Advantages and disadvantages of flossing

Flossing is considered an essential oral hygiene practice by most dentists for removing plaque between teeth and protecting gum health. However, some people view flossing as tedious, while media reports have questioned its benefits versus potential harms.

Keeping the spaces between your teeth clean is important for maintaining healthy gums and preventing tooth decay. That’s why techniques like flossing should be included in every dental care routine – whether you currently have gum disease or your gums are in tip-top shape. 

Your dentist may recommend floss in particular for areas with no gum recession yet, since improperly using pointy interdental brushes there could lead to tissue irritation or even accidentally make spaces bigger over time.

Getting professional guidance on the safest, most effective way to floss at home is so valuable for lowering your risk of gum disease down the road.

Let’s look at the merits and limitations of flossing in more detail:

Advantages and disadvantages of flossing

Pros and Cons of Daily Flossing

The Advantages of Flossing

Flossing offers several benefits for your oral and overall health when done properly:

  • It cleans the 40% of tooth surfaces located between teeth that brushing misses. Brushing cleans only outer surfaces.
  • Flossing removes plaque, debris, and bacteria below the gumline and between teeth to prevent decay and gum inflammation in these unreachable areas.
  • Studies show flossing paired with brushing provides the most significant reduction in oral bacteria, gingivitis, and bleeding. Flossing maximizes cleaning.
  • It stimulates gums, improves blood circulation, and keeps tissues healthy by disrupting biofilm between teeth.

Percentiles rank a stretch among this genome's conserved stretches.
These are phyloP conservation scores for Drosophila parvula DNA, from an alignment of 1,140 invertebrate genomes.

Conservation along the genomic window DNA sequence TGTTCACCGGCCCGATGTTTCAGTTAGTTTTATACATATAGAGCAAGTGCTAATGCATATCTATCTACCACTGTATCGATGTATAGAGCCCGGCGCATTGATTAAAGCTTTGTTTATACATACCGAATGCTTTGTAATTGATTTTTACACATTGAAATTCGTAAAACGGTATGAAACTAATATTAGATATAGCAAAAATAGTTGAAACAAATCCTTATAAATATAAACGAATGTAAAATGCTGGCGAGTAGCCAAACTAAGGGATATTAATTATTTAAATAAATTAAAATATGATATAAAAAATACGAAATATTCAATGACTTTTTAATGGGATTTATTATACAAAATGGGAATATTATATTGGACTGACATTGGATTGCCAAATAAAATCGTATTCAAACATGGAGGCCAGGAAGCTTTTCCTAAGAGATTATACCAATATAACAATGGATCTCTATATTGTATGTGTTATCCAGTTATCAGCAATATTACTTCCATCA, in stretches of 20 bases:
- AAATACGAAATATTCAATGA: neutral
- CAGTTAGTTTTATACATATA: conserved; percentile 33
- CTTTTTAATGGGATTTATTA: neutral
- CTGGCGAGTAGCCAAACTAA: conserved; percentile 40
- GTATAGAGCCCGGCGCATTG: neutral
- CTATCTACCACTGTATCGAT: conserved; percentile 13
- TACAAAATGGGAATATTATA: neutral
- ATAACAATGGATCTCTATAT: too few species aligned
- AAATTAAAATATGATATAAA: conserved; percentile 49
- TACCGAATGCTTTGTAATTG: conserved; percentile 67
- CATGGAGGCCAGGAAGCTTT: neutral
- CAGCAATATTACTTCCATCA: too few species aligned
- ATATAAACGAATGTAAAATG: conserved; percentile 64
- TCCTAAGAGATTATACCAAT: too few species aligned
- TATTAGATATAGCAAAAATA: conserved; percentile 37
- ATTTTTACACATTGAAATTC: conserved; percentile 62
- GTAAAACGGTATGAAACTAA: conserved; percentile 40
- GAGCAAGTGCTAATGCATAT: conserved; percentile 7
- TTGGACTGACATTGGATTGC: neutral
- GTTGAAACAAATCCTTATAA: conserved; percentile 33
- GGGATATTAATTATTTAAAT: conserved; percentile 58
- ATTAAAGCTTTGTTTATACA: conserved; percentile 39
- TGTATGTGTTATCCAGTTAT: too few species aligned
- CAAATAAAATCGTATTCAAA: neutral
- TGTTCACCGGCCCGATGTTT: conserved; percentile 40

• Flossing can reduce bad breath by removing decaying food particles brushing cannot reach.
  • It can dislodge trapped food debris between teeth before decay sets in. Brushing alone often leaves particles behind.
  • Flossing helps prevent buildup of calculus (tartar) between teeth that can only be removed via professional cleaning.

With proper technique, flossing should not damage tissue or enamel. Benefits clearly outweigh any risks.

The Potential Disadvantages of Flossing

Flossing does come with a few cons that cause some to say it’s bad. They include:

  • It can be difficult to perform for those with impaired dexterity due to conditions like arthritis or Parkinson’s. However, flossing tools can help.
  • Skipping hard-to-reach back molars is tempting, but missing any area compromises effectiveness.
  • Doing it too roughly and improperly risks gum cuts or injury. Gentle technique minimizes this.
  • It can cause temporary gum bleeding at first. This quickly improves with daily flossing.
  • Some find it time consuming compared to simply brushing. But it takes just a couple minutes once established in your routine.
  • If not done, the lack of interdental cleaning causes gum disease progression and tooth decay risk. Infrequent flossing gives limited benefits.

Overall, when performed properly, the dental health advantages of flossing far outweigh any disadvantages. Taking the time to floss thoroughly each day optimizes the health of your mouth, teeth and gums for the long haul.